I used to love Halloween. Not just as a kid, but also as an adult taking my own children out for church “trunk or treat” events and to selected neighborhood homes (we lived a few blocks from the house where the events The Exorcist was based on occurred; in fact, friends still live in that very house; spooky!). No store-bought costumes for my progeny — we spent weeks thinking about and designing and sewing and modifying theirs.
So much for that bygone era. These days I heave a sigh of relief when October 31 clicks over to November 1 and take a moment to mourn yet another holiday ruined by a bunch of sourpuss puritans with a grievance complex.
Piled on top of demands that all of us who haven’t received our perpetual victimhood certificates check our privilege and respect others’ pronouns and perhaps cough up reparations for things we didn’t do to people we didn’t do them to, comes now the burden of ensuring that our Halloween costumes include no elements drawn from societies (living or dead) for which we cannot produce personal affiliation credentials of some sort.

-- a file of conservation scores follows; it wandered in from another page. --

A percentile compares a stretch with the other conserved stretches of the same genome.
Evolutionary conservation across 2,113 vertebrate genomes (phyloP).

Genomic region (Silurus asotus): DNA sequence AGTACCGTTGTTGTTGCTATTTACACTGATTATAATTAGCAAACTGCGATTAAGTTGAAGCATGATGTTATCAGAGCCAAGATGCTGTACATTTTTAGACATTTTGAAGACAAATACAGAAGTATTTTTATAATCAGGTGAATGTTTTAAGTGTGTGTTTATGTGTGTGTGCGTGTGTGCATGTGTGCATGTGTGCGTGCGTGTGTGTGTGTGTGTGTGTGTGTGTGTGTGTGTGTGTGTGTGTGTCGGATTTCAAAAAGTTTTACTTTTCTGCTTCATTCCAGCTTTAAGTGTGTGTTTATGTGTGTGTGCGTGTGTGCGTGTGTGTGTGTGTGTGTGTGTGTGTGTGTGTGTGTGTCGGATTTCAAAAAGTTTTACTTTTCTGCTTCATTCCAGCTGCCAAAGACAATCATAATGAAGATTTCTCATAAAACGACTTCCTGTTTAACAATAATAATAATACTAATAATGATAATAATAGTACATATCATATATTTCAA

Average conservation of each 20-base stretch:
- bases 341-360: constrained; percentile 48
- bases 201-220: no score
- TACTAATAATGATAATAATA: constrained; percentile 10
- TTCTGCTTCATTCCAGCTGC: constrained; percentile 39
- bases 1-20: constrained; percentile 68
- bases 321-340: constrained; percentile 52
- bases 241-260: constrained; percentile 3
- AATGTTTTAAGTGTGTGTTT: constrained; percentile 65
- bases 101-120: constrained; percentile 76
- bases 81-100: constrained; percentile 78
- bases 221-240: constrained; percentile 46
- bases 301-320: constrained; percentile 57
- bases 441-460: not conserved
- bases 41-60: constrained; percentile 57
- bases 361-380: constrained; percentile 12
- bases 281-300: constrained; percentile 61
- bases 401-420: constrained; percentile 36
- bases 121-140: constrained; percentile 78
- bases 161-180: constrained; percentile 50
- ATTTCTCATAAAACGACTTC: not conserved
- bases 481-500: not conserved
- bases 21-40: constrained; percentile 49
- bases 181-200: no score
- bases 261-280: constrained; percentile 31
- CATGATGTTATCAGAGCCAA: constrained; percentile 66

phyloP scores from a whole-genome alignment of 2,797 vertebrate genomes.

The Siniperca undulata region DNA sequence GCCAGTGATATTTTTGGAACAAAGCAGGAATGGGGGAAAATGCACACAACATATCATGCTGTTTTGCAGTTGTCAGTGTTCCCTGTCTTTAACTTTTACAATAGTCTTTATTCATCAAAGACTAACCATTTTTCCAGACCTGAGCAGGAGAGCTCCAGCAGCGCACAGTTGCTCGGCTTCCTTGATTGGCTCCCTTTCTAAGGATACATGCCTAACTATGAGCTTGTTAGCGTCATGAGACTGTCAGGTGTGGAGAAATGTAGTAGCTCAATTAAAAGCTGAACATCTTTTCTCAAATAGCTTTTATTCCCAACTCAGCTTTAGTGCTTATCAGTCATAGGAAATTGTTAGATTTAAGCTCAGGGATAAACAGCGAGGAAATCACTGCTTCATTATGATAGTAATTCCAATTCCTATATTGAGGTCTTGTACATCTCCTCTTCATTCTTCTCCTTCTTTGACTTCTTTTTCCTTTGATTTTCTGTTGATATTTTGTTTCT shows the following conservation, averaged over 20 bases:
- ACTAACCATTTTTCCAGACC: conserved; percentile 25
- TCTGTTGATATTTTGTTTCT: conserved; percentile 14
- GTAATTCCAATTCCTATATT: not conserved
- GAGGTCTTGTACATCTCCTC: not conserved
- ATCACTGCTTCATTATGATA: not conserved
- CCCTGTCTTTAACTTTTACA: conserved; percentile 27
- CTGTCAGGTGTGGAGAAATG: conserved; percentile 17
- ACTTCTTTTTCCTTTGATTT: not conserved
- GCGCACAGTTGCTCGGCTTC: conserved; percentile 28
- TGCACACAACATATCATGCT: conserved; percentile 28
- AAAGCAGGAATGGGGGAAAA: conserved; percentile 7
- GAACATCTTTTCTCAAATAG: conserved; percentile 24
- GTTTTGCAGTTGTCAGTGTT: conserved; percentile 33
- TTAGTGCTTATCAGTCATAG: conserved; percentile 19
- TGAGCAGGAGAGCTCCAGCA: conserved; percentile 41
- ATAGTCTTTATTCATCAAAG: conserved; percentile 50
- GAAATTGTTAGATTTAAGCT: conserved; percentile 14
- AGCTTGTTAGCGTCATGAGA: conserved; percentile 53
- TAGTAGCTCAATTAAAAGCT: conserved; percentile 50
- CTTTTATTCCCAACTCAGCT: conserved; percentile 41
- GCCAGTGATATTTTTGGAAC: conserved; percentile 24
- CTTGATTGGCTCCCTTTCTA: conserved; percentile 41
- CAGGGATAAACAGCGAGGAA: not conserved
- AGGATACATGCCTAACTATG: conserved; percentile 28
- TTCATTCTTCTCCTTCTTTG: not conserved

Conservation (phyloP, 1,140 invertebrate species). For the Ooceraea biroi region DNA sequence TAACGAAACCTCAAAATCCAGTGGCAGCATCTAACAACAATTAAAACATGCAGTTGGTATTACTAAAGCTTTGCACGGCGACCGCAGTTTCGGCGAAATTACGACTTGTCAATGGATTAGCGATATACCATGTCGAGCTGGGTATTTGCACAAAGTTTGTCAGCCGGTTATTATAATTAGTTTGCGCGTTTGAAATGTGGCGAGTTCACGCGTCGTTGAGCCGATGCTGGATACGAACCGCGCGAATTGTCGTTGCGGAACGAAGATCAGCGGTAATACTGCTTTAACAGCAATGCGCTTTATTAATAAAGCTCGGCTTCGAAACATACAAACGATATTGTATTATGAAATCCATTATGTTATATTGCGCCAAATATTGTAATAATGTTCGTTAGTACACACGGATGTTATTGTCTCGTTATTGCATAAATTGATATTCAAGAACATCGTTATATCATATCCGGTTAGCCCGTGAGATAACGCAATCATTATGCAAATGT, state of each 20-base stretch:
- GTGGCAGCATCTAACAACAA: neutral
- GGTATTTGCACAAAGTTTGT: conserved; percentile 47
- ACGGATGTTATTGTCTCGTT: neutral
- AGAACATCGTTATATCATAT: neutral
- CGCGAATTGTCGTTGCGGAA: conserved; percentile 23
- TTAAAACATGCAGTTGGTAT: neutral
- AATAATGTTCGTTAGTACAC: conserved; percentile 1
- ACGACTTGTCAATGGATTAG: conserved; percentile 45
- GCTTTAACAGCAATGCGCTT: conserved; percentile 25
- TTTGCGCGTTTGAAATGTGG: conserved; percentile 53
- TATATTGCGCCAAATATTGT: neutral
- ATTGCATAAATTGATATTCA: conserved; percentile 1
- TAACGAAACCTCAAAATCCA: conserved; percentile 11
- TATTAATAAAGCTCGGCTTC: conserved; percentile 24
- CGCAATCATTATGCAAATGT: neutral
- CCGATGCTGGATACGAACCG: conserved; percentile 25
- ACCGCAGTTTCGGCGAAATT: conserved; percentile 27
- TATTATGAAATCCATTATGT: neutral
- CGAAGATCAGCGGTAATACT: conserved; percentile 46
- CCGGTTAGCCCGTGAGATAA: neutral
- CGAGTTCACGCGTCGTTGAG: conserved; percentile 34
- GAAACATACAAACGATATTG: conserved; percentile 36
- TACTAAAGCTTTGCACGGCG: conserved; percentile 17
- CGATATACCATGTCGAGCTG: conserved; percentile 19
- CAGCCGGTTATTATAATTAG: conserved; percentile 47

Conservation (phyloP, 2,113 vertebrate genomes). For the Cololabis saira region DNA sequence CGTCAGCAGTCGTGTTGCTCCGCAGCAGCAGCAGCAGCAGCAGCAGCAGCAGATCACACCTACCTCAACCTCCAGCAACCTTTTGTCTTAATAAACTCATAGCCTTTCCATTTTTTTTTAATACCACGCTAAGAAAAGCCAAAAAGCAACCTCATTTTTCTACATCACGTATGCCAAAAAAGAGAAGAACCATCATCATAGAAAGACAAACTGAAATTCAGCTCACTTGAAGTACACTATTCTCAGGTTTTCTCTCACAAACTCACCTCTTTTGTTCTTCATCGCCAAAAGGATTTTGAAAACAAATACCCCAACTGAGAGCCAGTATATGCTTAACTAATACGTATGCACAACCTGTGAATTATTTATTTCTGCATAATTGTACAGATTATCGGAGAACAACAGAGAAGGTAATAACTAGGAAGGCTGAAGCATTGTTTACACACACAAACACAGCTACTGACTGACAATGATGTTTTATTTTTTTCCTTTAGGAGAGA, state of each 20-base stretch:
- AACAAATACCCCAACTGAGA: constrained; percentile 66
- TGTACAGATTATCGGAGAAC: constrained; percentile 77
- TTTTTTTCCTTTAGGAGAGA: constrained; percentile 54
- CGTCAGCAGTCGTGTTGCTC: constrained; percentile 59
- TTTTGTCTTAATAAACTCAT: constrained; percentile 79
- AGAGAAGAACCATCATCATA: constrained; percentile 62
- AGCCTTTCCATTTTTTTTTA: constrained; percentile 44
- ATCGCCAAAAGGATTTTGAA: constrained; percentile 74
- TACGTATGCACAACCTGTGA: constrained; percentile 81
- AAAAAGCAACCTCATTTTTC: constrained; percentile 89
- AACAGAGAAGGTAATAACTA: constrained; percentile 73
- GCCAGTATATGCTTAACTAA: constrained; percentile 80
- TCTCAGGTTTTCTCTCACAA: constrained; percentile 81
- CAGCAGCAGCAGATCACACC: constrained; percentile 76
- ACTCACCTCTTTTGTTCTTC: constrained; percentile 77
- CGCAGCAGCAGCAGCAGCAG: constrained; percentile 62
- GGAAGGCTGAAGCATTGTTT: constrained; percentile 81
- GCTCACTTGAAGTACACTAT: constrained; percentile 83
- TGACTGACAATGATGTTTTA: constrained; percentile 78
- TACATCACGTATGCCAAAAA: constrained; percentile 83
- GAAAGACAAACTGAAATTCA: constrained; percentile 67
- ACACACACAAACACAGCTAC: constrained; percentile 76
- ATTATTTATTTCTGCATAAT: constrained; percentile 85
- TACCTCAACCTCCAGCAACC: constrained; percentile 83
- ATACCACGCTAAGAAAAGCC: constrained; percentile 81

It’s not just a Halloween thing, of course. But Halloween seems to be ground zero for “cultural appropriation” butthurt. Which I have to say pings the old irony meter in a big way: As philosophy professor Jason Brennan playfully points out at the Bleeding Heart Libertarians blog, unless you’re of Irish extraction, celebrating Halloween (formerly Samhain) at all IS “cultural appropriation.”
News flash: Anything and everything you do, anything and everything you use, anything you have or own, originated in some culture, and for any given thing there’s a very good chance that said culture isn’t the one you call your own.
Every human being living in any modern society begins “culturally appropriating” when the alarm clock goes off in the morning and doesn’t stop doing so until the lights go out at bedtime. Actually, not even then (we don’t know who invented the bed, which has been around for at least 77,000 years, but chances are it came from a culture you have no affiliation with).
And that’s how it SHOULD be. Culture is not property. Copying is not stealing. Imitation is the sincerest form of flattery. Instead of chewing each other out for it, we should learn from each other at every opportunity and celebrate when we create something others find worthy of adoption.
Thomas L. Knapp (Twitter: @thomaslknapp) is director and senior news analyst at the William Lloyd Garrison Center for Libertarian Advocacy Journalism (thegarrisoncenter.org). He lives and works in north central Florida.
- “Halloween: Culture Isn’t Property — Copying Isn’t Stealing,” by Thomas L. Knapp, Ventura County, California Citizens Journal, 11/01/16
- “Culture Isn’t Property. Copying Isn’t Stealing.” by Thomas L. Knapp, OpEdNews, 11/03/16
- “Culture Isn’t Property. Copying Isn’t Stealing.” by Thomas L. Knapp, Key West: The Newspaper [Florida], 11/04/16